Obesity is now an epidemic among children and adolescents in the United States. Nationwide, roughly nine million children over six years of age are obeseaEURO"with elevated risks of both health conditions, such as diabetes and hypertension, and poor quality of life, possibly throughout adulthood. The Institute of Medicine (IOM) report, Preventing Childhood Obesity: Health in the Balance, was released in September 2004 and identified promising approaches for obesity prevention efforts and a set of recommendations for a variety of stake holders and sectors.
The IOM is building on its previous work by initiating a new study to assess progress in childhood obesity prevention efforts. In 2005, the IOM organized three regional meeting in the Midwest, South, and Western United States to galvanize obesity prevention efforts of local, state, and national decision-makers, community and school leaders, grassroots organizations, and industry including the food, beverage, restaurant, leisure, and entertainment industries. In collaboration with the Kansas health Foundation (KHF), the IOM held the study's first regional symposium in Wichita, Kansas on June 27-28, 2005. The symposium was structured to include three panels that focused on challenges and innovations for obesity prevention and school policies, school programs, and additional steps that can be taken by numerous stakeholders to overcome barriers to progress. Three break-out sessions focused on creating and strengthening linkages with other sectors to promote childhood obesity prevention including links between schools and home, community, and health care; links between schools and industry; and links between schools and the built environment.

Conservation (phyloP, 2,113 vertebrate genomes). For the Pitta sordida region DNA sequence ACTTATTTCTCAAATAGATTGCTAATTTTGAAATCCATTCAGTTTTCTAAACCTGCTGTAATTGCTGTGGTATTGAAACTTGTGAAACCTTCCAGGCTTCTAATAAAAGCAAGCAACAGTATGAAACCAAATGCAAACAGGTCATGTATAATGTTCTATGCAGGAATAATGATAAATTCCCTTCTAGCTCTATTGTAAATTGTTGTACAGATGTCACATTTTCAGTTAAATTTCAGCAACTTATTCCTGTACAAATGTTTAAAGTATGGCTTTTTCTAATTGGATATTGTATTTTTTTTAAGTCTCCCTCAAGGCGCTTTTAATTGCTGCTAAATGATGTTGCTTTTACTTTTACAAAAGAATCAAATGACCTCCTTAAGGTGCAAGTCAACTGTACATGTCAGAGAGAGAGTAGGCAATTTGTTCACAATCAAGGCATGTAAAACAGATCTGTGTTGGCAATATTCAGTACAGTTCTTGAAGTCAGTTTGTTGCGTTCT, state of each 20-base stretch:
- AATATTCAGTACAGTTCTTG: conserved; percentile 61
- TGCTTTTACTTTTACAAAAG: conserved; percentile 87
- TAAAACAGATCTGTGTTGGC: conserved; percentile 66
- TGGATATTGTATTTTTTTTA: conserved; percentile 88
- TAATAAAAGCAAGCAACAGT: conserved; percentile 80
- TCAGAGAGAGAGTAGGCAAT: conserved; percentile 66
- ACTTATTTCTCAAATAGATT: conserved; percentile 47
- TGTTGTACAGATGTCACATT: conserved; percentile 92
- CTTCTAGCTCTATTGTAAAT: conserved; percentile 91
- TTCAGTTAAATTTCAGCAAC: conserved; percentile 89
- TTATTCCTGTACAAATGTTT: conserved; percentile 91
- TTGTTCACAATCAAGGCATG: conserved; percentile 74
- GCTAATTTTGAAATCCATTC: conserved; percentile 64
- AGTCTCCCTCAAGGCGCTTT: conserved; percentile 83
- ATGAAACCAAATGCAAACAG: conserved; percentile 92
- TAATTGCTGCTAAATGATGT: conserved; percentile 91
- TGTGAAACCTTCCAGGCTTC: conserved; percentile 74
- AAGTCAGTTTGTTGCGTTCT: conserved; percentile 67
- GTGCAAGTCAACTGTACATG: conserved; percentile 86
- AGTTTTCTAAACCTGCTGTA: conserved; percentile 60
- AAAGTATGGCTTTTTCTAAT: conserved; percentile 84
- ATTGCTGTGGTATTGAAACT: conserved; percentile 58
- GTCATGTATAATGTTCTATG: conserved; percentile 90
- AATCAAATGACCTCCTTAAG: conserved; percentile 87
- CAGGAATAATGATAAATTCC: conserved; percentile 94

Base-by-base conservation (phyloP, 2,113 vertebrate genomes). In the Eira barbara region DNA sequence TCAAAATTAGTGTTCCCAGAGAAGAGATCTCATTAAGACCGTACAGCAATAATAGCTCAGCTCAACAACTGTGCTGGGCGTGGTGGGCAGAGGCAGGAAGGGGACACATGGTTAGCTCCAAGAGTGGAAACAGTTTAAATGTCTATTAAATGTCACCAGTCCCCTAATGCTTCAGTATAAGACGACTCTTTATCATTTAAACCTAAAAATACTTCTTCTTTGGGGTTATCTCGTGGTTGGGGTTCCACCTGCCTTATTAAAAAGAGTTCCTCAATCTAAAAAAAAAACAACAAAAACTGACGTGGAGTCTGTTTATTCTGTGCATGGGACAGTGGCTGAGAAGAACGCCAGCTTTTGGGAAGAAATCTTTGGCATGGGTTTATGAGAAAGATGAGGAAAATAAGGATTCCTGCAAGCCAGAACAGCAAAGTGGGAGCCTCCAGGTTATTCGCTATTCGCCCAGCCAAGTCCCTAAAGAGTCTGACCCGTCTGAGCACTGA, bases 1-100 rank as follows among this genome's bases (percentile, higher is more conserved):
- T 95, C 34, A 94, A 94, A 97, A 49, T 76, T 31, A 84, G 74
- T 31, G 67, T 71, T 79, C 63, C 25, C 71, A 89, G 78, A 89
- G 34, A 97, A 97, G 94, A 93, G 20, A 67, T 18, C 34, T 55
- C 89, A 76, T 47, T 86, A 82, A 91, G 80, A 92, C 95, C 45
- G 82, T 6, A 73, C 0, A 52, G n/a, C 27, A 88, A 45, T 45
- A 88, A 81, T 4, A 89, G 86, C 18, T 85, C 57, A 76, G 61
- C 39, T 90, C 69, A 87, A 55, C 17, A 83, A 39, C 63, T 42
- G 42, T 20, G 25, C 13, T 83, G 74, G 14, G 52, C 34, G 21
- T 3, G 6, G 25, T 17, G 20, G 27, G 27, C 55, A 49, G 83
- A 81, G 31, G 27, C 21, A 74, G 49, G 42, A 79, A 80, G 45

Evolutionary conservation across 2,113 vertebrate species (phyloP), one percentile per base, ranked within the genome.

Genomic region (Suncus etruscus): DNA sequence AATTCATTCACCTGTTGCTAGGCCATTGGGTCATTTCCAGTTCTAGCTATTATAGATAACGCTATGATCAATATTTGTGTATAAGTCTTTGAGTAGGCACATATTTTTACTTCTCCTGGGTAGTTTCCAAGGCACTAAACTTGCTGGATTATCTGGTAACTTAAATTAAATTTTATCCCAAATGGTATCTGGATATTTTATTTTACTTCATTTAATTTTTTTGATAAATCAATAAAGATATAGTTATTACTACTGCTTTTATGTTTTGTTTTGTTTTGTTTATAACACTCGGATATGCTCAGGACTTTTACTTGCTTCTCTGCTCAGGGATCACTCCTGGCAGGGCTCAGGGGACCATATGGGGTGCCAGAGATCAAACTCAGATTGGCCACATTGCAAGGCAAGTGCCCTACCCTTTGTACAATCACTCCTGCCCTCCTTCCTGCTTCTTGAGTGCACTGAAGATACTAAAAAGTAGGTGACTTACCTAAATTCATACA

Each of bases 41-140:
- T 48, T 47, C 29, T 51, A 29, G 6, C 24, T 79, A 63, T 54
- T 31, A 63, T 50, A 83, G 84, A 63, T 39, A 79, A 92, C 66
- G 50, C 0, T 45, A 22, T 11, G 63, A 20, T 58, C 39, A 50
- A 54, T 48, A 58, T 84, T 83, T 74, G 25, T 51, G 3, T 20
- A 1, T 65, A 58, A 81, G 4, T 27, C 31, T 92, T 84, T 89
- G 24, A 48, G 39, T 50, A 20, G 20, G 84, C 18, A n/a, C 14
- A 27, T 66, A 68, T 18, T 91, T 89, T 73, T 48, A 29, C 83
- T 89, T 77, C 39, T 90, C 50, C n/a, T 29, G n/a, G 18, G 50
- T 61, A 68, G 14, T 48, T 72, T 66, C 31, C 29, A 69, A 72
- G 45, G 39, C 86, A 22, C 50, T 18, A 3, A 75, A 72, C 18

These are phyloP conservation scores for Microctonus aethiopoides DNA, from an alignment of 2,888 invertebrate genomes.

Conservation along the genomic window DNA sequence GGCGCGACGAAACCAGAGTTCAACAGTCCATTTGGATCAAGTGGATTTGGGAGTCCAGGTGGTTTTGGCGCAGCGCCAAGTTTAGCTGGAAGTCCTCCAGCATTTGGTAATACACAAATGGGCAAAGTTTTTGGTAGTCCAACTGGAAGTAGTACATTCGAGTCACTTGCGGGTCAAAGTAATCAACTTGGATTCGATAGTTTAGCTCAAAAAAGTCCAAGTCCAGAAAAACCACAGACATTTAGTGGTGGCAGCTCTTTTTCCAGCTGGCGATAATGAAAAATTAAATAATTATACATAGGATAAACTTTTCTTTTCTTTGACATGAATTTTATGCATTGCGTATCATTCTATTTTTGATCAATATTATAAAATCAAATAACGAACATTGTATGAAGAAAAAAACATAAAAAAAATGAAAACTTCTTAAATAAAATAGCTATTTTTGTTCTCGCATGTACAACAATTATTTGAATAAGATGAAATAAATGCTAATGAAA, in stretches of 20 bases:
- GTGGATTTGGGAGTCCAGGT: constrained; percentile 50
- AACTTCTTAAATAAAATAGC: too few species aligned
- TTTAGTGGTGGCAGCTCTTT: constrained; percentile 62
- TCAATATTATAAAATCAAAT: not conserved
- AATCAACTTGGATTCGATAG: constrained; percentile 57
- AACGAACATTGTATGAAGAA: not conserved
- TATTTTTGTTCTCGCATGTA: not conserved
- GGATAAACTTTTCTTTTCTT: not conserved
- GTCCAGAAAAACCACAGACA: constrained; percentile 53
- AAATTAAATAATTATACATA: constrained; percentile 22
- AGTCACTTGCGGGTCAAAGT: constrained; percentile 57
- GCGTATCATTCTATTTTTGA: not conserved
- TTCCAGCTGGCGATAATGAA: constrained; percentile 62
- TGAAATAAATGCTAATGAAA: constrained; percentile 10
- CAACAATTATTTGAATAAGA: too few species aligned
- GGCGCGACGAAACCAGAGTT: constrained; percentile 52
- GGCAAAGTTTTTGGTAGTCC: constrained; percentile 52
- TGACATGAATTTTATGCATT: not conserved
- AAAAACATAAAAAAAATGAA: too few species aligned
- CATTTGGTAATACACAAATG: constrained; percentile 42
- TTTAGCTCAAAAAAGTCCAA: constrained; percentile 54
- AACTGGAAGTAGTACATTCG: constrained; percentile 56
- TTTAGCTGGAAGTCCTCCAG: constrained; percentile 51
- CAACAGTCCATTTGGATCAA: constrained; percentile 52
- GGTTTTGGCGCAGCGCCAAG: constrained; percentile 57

This brief summary highlights the recurring themes for accelerating change and moving forward with obesity prevention efforts that emerged from the symposium; forge strategic partnerships; empower local schools and communities; educate stakeholders; evaluate obesity prevention efforts; document the benefits of obesity preventions; innovate to address barriers; use a systems approach; and develop a long-term strategic plan. The findings of this summary, along with those of two other symposia, and a more detailed discussion of insights and regional examples will be incorporated in the committee's final report that will be released in 2006.